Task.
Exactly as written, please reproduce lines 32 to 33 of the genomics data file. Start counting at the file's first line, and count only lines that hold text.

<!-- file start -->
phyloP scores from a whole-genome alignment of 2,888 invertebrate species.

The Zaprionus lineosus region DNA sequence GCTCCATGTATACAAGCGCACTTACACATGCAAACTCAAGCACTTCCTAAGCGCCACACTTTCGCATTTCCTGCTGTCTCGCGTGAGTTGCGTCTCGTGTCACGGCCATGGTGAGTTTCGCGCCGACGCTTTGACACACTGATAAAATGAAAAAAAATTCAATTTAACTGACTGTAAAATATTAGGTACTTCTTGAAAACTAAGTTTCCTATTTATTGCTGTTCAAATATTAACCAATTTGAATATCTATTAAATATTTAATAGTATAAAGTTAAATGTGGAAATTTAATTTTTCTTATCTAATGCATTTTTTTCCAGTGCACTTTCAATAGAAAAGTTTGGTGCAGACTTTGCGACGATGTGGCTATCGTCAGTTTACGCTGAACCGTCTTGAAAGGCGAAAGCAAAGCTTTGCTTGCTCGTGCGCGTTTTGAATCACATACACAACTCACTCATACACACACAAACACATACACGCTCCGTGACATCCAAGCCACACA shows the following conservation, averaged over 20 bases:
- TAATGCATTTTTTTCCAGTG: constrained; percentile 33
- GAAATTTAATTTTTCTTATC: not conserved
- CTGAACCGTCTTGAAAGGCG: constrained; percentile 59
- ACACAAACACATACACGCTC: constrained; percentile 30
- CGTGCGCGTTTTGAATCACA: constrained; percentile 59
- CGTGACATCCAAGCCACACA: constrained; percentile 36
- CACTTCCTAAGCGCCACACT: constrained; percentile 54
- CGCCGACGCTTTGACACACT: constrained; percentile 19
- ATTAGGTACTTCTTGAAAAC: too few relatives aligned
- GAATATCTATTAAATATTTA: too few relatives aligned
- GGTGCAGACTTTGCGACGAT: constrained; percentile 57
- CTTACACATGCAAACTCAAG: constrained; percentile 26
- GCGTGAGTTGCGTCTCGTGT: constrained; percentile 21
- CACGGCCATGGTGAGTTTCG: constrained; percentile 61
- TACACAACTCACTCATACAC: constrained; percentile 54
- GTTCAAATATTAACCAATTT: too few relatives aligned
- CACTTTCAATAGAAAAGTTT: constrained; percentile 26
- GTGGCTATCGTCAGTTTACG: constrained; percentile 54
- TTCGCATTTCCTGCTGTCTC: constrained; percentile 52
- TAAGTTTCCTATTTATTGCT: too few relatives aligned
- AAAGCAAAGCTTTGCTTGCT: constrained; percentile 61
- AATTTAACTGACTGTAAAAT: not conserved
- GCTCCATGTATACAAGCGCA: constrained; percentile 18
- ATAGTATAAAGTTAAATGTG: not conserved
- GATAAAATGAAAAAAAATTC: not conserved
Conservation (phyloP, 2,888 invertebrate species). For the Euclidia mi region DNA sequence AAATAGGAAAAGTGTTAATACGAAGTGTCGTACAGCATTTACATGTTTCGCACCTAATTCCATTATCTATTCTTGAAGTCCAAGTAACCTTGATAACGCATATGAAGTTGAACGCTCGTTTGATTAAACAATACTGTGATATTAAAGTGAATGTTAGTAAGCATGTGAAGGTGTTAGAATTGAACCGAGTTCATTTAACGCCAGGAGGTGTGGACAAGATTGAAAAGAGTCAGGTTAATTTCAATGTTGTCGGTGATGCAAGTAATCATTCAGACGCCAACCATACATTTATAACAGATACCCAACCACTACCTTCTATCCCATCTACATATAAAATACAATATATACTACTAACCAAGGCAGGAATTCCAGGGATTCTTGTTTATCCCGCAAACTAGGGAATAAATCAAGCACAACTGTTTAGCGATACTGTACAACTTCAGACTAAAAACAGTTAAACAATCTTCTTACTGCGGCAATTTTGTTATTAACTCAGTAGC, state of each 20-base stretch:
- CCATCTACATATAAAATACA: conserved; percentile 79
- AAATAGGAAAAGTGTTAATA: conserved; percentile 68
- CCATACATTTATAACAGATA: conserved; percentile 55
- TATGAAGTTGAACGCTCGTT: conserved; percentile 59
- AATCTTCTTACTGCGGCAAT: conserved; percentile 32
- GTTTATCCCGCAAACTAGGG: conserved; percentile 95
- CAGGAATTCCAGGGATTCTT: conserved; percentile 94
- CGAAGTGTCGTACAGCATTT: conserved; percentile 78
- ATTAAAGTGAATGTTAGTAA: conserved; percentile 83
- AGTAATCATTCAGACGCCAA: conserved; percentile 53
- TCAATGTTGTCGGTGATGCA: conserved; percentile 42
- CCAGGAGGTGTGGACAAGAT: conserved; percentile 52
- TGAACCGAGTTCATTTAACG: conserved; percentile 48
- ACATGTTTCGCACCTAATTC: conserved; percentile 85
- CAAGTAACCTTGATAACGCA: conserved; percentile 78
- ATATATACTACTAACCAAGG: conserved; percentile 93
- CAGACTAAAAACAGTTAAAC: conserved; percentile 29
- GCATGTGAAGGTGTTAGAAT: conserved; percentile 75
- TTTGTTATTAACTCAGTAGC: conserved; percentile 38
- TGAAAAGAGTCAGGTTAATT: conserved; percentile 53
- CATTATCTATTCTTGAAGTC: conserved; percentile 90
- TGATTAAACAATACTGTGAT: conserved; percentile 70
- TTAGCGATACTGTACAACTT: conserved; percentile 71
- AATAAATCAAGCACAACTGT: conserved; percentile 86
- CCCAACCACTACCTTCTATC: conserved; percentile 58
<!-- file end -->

- TATGAAGTTGAACGCTCGTT: conserved; percentile 59
- AATCTTCTTACTGCGGCAAT: conserved; percentile 32